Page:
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You've won the lottery what does it mean for family law?

Family Law: 15 September 2021

What are the family law implications on a lotto win? Phoebe Smillie takes a look at the case law and a $6m win.

You might have heard that recently a Melbourne man who lost his job during one of Victoria's COVID-19 lockdowns won an $80 million Powerball jackpot. The Melbourne man had been working as a cleaner to support his family since he lost his job and says he wants to use the money to pay off his home mortgage, other bills and set up his children for life.

But what would happen if this lucky Melbourne man won the lottery and later separated from his partner? What would happen to his lottery winnings? Would he be entitled to keep it? Or would he have to share?

This very issue was dealt with in the interesting Full Court of the Family Court decision of Elford v Elford [2016] Fam CAFC.

The story

In this case, the parties started living together in 2003 and were married in 2007. When the parties were living together (and prior to their marriage) the Husband won $622,842 in the lottery. Of most importance, during their 9-year long relationship, the parties kept their finances largely separated. The parties separated in 2012.

The total asset pool available for division in this matter was $1.4 million, which consisted largely of the lottery winnings and subsequent investments. When the parties separated, the Court awarded the Wife 10% ($51,000) of the total asset pool available for division. The Wife appealed the decision and sought 32% of the pool.

What happened?

On appeal, the Full Court found that the Husband made the sole contribution to the lottery winnings and confirmed the trial judge's decision that the wife received 10% of the pool.

Simply put, the Court explained that lottery winnings should be treated as the fruits of joint partnership where both parties are:

'€¦in receipt of income and where their marriage is predicated upon the basis of each contributing their income towards the joint partnership constituted by their marriage, the purchase of the ticket would be regarded as a purchase from joint funds in the same way as any other purchase within that context and would be treated accordingly' 

Alternatively, the Court noted lottery winnings will not be treated as fruits of a joint partnership where it would not be appropriate. In this matter, the parties led financially separate lives and the Court, therefore, held it would not be appropriate for the lottery to be divided as a fruit of a joint partnership. The Court based its decision on the following facts:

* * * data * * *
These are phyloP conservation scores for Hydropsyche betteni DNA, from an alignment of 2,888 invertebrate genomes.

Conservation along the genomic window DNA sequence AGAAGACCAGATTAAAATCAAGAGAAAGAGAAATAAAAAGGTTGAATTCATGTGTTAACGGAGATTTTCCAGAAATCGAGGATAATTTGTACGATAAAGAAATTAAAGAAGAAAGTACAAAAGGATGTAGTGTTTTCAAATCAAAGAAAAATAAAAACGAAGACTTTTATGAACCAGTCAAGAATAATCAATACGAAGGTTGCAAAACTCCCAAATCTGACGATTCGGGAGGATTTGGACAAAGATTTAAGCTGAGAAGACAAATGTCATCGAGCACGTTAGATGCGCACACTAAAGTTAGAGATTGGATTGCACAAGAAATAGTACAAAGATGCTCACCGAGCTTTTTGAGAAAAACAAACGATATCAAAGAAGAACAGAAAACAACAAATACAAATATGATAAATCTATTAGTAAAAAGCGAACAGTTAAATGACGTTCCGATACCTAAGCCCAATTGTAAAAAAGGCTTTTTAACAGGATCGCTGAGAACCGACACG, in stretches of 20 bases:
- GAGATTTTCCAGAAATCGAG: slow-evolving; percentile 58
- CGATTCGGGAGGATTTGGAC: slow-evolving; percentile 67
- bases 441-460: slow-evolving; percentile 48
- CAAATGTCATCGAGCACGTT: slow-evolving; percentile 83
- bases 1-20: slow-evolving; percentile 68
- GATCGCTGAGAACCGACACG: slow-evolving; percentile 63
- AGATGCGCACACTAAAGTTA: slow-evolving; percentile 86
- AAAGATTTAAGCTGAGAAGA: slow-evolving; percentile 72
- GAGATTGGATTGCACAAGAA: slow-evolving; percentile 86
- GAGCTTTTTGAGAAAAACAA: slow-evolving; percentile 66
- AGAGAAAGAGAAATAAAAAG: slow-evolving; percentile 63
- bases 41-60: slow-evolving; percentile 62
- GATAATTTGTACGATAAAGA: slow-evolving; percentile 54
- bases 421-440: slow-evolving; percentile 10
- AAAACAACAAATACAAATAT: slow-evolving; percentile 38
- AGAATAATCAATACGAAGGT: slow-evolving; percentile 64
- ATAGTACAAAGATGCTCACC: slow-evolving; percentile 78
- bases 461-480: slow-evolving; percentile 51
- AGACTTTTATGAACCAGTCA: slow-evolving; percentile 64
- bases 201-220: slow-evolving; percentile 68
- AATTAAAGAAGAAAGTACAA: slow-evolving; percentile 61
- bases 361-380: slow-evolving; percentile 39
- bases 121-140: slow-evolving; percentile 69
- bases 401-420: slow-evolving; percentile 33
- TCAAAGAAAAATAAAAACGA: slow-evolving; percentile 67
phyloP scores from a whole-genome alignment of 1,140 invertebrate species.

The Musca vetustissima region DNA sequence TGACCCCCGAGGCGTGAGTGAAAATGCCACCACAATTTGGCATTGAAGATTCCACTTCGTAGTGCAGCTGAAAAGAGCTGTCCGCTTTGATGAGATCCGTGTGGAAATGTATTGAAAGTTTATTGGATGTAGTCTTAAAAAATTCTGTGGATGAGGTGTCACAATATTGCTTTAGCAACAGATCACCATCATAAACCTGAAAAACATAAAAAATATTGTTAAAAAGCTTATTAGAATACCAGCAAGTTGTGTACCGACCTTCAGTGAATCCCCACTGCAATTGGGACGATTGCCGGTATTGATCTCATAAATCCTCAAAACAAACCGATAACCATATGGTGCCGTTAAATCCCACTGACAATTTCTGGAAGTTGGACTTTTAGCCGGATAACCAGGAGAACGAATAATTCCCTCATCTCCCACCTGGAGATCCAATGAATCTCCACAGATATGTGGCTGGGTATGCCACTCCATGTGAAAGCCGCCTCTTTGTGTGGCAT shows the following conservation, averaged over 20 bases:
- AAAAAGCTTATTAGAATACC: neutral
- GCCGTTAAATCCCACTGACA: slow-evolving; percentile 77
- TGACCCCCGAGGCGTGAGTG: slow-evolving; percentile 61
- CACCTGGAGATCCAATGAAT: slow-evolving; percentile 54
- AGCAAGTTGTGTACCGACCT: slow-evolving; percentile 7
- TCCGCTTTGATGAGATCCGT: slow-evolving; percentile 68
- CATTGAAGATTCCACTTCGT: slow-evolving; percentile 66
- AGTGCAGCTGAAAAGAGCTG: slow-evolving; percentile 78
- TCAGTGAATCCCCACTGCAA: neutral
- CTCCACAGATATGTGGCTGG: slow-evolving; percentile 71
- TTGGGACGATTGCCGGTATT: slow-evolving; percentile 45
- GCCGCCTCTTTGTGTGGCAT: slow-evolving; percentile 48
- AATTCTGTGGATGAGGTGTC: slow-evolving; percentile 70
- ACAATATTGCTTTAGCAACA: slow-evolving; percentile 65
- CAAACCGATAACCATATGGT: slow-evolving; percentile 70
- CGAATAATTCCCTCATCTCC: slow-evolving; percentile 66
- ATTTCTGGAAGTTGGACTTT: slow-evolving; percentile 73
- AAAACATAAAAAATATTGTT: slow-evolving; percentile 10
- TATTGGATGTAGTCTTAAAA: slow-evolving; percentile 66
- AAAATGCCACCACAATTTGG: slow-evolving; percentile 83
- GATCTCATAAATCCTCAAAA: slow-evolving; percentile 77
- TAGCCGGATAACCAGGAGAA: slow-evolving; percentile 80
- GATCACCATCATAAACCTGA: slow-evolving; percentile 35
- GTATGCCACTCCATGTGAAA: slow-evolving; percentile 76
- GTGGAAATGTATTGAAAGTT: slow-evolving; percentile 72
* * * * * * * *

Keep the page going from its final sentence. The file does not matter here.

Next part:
1. The Wife had not contributed financially to the ticket;
  2. The Husband had been purchasing weekly tickets with the same numbers since 1995;
  3. The Wife did not pick the winning numbers;
  4. At the time of winning, the parties had been together for less than a year;
  5. The ticket was purchased in the Husband's sole name;
  6. The winnings were deposited into a bank account held in the Husband's sole name.

What if you win the lottery after separation?

This issue was dealt with in the Full Court decision of Eufrosin & Eufrosin (2014). In this matter, the Wife purchased a lottery ticket 6 months after separation and won $6,000,000.

The Husband argued the Wife purchased the lottery ticket from joint funds and should therefore be entitled to a share of the winnings. The Court found that the source of funds should not determine how lottery winnings should be treated. Rather, the nature of the parties' relationship at the time the lottery ticket was purchased is of the most relevance.

In this matter, at the time the Wife purchased the lottery ticket, the parties' marriage had, for all intents and purposes, dissolved. There was no longer common use of property, rather the parties were applying their funds towards their own personal and individual lives. Accordingly, the Court ruled in the Wife's favour.

What does all that mean?

The above decisions highlight that the Court will always look to the facts of each case to determine what happens to lottery winnings.

If a lottery ticket was purchased during the relationship and the winnings were applied towards the parties' joint life, it is likely the winnings will be treated as joint property. If, however, parties live separate financial lives, then it is likely the lottery winnings will be considered as a sole contribution by the party who purchased the winning ticket.

For more information regarding the division of assets in property settlements post-separation, please contact a member of our family law team.


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